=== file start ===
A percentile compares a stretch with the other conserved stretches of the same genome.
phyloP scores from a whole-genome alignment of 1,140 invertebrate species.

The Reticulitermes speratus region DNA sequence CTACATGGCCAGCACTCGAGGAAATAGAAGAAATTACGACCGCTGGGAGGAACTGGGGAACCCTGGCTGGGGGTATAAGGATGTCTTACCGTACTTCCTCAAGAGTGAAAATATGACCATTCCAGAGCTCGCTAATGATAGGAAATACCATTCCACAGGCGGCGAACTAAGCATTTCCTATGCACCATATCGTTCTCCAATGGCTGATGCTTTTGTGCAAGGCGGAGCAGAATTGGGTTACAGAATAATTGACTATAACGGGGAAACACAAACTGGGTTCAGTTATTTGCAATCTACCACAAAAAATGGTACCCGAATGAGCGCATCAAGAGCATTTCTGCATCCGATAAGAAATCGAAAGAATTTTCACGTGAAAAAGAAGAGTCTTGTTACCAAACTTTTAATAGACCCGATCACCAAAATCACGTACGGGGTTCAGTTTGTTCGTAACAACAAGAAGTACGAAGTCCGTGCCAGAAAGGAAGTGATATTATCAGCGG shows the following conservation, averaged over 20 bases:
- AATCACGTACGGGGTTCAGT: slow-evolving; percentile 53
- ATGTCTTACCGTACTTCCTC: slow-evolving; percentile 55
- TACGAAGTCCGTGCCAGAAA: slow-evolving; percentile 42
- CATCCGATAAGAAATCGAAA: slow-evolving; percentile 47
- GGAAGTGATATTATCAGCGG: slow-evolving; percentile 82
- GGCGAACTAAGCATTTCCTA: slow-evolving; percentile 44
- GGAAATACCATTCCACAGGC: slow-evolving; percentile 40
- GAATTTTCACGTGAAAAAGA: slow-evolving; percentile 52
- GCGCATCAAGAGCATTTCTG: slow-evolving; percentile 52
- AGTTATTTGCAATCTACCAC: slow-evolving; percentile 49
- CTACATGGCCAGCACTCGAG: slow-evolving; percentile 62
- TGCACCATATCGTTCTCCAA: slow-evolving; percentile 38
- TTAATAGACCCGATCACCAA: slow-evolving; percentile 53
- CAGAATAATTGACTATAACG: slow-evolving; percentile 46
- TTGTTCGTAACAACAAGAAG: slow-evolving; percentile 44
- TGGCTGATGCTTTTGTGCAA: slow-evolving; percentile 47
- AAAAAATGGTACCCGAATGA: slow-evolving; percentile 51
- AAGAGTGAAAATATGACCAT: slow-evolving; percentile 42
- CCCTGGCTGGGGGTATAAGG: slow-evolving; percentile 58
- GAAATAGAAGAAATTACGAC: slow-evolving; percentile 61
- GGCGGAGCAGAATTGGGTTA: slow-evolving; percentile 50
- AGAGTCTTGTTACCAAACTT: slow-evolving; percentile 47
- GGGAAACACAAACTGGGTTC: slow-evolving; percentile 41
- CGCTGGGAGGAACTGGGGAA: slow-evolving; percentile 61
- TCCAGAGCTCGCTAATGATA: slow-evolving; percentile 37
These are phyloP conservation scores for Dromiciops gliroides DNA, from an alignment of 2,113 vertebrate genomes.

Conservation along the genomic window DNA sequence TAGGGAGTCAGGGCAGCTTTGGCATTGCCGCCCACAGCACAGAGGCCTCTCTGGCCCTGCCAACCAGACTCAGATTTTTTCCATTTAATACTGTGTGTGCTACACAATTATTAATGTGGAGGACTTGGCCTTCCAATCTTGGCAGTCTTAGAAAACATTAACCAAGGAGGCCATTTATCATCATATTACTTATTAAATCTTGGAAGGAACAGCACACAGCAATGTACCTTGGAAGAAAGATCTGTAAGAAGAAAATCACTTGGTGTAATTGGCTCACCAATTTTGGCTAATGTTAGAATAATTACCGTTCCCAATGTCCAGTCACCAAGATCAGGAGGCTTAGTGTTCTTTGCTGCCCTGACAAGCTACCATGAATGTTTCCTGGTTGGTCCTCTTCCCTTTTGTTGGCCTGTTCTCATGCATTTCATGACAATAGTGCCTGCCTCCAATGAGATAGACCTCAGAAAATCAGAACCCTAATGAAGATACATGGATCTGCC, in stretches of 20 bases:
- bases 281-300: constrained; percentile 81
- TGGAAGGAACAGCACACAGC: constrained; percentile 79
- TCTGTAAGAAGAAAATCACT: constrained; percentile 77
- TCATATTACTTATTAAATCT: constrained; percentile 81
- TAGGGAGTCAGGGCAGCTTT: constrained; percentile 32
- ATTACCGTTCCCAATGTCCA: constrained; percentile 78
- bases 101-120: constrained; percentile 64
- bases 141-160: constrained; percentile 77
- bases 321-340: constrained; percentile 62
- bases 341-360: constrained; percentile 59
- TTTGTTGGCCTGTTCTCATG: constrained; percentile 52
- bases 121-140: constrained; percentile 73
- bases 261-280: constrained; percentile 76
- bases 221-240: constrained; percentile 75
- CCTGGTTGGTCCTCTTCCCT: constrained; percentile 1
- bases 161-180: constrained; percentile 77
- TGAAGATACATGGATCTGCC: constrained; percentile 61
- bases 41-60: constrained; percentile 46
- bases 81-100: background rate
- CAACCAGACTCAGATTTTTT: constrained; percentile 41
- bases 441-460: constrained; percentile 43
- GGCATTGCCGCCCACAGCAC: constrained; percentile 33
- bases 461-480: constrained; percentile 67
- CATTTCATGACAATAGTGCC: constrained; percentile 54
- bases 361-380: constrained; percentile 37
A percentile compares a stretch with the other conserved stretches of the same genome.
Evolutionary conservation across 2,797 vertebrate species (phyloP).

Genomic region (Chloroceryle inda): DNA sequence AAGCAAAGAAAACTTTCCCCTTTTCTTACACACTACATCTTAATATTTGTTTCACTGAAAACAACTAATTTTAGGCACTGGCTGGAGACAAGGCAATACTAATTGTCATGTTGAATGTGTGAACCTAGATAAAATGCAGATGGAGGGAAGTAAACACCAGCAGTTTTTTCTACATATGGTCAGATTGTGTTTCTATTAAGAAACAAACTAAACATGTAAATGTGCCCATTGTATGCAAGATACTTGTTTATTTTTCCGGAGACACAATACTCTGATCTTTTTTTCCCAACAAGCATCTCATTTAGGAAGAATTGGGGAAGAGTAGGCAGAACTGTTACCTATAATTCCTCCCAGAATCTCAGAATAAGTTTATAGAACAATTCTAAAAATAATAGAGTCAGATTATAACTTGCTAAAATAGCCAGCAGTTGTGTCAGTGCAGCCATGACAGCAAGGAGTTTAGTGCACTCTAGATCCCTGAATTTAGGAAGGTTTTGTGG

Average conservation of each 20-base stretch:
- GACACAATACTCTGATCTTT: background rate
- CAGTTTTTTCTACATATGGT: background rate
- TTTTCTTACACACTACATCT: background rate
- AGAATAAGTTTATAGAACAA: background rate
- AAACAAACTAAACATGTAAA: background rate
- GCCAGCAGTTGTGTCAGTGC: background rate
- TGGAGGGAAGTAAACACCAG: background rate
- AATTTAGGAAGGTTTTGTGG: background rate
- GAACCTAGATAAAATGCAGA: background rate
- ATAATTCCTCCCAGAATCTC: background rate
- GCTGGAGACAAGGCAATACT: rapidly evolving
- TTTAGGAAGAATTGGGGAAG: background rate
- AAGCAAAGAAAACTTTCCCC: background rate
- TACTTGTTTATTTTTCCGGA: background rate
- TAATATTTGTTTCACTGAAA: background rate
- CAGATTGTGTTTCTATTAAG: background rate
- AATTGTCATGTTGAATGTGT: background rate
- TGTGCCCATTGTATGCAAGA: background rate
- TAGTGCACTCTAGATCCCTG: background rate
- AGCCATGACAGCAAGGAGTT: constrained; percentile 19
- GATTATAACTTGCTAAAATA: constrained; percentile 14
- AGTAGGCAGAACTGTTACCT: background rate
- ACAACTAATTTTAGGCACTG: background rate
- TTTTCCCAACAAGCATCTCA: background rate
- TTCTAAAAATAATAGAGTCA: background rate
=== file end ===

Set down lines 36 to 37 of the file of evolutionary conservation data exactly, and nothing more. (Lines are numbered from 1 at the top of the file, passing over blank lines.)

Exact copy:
- ATTACCGTTCCCAATGTCCA: constrained; percentile 78
- bases 101-120: constrained; percentile 64